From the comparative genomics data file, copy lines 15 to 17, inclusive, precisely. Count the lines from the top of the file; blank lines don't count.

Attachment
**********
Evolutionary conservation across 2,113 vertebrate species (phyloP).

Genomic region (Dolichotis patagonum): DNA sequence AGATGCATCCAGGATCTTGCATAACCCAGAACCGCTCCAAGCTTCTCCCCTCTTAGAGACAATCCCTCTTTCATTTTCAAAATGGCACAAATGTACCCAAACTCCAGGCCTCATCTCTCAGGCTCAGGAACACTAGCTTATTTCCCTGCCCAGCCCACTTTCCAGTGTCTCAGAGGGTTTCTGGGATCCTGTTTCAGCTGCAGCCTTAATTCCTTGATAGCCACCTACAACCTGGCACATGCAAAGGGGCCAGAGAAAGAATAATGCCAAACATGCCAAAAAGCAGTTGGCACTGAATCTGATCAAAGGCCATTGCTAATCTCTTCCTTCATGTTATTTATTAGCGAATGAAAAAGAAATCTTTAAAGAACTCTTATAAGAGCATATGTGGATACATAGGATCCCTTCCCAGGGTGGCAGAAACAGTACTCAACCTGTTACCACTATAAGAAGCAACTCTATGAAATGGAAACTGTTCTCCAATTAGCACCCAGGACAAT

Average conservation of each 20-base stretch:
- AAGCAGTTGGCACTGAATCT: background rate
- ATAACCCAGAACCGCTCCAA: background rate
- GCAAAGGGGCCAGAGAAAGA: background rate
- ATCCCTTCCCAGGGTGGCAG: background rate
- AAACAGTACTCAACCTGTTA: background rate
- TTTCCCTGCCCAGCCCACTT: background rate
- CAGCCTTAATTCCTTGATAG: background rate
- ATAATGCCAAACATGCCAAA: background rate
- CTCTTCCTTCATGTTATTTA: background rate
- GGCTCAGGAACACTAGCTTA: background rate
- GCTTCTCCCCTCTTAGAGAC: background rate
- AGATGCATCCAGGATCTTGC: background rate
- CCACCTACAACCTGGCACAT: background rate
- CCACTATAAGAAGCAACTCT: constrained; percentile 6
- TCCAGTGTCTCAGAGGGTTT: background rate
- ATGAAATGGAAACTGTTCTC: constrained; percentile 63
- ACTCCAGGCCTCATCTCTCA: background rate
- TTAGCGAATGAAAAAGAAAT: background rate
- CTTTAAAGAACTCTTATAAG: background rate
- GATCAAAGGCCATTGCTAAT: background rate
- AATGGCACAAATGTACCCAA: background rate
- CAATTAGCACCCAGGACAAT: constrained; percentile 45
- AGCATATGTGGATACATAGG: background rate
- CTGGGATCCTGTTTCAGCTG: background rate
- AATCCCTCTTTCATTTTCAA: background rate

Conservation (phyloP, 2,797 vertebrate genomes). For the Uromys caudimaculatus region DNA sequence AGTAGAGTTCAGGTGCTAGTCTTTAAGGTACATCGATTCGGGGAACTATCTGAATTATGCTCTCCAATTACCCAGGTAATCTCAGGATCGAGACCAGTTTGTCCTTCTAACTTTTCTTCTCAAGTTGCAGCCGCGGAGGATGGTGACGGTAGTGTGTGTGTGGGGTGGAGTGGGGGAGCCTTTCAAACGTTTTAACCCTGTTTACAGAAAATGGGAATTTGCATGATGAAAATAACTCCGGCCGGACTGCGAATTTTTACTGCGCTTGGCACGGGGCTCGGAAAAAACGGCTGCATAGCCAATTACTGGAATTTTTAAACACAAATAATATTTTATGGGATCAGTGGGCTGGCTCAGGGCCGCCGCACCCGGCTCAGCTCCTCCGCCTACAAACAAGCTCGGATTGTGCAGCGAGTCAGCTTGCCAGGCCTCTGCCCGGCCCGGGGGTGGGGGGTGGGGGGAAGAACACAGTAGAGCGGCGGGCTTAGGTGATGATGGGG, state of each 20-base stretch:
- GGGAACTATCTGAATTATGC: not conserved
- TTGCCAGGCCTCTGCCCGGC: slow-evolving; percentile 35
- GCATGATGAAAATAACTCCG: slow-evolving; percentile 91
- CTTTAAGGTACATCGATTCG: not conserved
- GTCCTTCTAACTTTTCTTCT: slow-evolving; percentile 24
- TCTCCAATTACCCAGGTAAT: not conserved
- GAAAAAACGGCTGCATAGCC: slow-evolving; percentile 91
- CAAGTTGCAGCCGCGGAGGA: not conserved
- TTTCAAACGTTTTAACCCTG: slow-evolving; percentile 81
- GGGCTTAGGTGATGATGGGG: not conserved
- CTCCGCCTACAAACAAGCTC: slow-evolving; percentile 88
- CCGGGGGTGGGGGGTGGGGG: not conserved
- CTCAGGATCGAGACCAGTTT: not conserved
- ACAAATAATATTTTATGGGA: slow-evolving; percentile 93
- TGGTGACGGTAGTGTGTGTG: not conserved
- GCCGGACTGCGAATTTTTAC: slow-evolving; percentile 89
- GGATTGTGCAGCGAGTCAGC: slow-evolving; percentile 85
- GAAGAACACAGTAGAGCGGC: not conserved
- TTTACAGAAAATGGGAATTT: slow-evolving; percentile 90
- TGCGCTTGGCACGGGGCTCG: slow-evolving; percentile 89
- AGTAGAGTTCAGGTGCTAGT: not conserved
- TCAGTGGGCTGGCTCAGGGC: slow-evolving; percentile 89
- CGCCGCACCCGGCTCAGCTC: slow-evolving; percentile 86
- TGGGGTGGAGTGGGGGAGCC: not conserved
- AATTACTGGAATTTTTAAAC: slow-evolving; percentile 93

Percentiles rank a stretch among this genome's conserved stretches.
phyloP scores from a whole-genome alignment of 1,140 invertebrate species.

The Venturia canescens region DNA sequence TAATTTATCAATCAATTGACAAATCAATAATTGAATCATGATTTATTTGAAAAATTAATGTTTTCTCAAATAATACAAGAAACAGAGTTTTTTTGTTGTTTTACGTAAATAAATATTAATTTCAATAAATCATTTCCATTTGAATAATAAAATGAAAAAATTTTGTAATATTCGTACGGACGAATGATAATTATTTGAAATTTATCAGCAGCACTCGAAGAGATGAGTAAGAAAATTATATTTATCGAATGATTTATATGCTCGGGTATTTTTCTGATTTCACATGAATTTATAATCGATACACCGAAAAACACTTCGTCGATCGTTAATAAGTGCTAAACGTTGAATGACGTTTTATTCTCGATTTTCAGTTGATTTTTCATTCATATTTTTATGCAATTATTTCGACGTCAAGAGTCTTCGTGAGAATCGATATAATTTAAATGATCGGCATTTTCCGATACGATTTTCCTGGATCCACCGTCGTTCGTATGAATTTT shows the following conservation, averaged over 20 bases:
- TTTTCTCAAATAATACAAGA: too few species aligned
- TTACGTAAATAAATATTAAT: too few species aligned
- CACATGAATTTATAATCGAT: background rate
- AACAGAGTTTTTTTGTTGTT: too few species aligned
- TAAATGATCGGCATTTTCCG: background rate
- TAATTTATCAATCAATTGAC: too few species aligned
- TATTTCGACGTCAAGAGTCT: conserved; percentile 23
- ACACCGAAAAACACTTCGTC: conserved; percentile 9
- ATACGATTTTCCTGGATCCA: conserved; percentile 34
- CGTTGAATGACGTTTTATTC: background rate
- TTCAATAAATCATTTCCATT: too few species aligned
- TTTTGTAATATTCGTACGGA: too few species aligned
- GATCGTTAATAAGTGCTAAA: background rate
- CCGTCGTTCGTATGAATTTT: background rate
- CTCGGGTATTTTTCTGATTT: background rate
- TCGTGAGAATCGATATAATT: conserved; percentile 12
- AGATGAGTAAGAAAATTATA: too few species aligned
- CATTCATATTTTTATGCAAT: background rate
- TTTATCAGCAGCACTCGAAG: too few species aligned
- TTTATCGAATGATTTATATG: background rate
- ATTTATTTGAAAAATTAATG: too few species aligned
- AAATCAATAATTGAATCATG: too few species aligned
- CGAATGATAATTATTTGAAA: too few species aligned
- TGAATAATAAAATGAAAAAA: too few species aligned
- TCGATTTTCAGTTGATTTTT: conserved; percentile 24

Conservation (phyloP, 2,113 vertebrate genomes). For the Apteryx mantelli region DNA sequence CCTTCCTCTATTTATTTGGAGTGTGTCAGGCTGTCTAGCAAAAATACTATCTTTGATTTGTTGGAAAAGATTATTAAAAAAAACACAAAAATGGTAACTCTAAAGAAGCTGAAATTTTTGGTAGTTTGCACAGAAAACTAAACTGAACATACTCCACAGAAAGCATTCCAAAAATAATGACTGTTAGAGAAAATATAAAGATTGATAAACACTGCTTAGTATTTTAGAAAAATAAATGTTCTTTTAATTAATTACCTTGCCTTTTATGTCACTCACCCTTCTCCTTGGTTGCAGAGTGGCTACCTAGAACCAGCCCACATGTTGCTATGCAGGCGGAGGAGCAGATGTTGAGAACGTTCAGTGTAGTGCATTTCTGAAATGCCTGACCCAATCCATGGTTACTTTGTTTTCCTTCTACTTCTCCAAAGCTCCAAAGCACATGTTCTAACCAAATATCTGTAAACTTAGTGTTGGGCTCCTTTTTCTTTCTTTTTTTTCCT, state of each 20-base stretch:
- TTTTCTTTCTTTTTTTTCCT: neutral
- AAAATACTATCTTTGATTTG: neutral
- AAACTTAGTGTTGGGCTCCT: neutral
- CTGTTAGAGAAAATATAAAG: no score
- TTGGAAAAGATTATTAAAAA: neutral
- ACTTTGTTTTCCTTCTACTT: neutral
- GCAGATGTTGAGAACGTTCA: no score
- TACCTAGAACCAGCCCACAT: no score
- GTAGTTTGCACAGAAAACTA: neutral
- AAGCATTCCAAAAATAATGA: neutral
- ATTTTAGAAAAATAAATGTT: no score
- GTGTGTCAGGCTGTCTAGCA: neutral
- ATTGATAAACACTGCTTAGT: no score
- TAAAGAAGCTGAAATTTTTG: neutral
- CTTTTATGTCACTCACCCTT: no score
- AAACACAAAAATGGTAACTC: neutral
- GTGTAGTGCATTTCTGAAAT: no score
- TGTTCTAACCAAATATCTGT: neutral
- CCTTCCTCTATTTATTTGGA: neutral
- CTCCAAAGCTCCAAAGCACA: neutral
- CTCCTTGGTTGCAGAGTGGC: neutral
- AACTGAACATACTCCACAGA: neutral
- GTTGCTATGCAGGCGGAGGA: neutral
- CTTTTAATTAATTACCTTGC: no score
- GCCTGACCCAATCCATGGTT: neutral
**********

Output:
- AGATGCATCCAGGATCTTGC: background rate
- CCACCTACAACCTGGCACAT: background rate
- CCACTATAAGAAGCAACTCT: constrained; percentile 6